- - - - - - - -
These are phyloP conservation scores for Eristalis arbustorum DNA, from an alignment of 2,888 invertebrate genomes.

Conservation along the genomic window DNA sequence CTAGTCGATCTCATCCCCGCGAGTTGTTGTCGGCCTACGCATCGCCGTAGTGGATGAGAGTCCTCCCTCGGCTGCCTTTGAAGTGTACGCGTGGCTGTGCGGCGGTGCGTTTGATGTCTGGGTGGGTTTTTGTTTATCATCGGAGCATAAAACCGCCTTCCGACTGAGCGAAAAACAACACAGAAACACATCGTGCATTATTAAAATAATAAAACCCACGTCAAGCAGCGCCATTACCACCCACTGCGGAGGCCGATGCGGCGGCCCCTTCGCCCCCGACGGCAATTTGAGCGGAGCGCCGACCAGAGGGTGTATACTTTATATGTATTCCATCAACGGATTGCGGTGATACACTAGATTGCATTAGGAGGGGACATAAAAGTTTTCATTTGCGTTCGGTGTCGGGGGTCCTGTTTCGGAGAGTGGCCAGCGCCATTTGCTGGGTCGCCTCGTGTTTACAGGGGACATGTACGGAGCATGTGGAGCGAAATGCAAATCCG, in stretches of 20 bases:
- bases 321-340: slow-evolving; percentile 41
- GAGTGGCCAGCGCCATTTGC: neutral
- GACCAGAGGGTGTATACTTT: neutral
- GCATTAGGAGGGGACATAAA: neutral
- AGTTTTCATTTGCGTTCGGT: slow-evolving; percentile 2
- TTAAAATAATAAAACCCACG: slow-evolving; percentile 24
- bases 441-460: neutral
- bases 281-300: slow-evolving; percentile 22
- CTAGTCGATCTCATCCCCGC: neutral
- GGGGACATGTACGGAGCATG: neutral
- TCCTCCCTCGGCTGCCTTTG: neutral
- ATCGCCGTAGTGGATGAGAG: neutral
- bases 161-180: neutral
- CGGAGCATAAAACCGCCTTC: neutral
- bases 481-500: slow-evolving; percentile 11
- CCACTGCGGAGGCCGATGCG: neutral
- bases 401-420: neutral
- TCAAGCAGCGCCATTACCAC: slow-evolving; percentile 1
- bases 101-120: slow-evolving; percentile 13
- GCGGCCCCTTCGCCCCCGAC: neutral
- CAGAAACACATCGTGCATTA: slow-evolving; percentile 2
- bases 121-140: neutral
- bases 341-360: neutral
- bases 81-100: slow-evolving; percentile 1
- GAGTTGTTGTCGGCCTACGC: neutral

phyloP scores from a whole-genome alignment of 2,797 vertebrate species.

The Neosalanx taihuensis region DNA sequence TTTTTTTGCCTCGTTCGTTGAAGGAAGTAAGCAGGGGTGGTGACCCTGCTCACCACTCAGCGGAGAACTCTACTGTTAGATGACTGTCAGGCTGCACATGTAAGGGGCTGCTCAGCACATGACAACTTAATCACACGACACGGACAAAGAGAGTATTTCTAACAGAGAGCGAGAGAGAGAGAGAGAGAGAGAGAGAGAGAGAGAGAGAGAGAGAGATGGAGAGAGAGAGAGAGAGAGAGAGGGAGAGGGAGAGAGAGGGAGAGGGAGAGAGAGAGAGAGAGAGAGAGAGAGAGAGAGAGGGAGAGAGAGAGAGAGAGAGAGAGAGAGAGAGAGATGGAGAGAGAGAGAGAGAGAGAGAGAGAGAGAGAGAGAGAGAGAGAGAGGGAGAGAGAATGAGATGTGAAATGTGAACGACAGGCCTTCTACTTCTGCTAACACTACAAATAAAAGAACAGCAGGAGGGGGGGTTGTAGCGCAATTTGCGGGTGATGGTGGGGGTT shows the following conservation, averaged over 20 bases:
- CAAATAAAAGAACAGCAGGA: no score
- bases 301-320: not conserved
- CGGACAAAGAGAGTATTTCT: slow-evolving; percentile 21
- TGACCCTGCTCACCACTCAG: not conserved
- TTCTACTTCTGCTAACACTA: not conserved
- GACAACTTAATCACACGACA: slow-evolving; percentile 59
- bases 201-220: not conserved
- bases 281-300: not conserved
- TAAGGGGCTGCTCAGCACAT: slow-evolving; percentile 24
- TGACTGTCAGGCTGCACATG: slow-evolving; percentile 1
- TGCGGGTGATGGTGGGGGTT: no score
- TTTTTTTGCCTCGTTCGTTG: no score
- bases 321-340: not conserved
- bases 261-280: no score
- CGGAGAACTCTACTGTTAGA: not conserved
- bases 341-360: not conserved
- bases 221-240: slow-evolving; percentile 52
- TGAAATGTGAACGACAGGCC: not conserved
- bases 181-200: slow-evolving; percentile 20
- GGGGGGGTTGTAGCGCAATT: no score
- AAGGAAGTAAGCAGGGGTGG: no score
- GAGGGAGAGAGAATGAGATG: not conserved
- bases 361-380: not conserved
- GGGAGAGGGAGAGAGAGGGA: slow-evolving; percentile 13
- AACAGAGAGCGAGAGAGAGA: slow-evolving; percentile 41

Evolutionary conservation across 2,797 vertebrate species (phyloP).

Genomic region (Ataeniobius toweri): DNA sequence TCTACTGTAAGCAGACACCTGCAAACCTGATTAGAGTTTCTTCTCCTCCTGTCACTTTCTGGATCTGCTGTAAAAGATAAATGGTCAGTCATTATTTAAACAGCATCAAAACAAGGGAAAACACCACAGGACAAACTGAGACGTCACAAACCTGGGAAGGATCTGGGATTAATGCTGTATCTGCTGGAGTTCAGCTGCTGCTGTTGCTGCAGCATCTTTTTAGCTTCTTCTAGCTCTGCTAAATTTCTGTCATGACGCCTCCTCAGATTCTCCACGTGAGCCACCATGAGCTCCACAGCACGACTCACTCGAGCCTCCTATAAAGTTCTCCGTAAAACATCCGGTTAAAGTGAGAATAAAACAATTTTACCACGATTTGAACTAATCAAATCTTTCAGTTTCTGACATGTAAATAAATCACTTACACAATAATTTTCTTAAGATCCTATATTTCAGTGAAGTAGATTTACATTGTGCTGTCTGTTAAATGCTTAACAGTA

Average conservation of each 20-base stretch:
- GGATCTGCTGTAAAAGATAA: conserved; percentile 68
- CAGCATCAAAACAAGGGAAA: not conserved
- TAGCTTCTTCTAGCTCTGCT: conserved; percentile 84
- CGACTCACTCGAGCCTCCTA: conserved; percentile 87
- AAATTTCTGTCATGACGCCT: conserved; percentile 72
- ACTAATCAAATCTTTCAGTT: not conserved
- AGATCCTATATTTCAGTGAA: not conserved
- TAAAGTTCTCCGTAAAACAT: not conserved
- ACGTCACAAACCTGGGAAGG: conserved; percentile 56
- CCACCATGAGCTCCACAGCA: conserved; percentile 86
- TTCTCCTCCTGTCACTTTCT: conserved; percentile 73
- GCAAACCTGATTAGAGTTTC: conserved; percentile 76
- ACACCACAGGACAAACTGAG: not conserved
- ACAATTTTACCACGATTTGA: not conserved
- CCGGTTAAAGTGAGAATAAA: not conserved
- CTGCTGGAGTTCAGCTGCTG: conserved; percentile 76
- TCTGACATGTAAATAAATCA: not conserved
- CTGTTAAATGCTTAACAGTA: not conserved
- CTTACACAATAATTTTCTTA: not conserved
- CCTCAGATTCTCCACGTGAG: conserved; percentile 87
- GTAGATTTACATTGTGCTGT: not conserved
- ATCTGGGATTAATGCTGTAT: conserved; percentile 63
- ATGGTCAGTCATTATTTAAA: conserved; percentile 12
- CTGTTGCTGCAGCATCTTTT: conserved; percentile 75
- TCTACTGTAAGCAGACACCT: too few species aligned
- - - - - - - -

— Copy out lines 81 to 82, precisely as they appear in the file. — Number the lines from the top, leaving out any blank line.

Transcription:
- CTGTTGCTGCAGCATCTTTT: conserved; percentile 75
- TCTACTGTAAGCAGACACCT: too few species aligned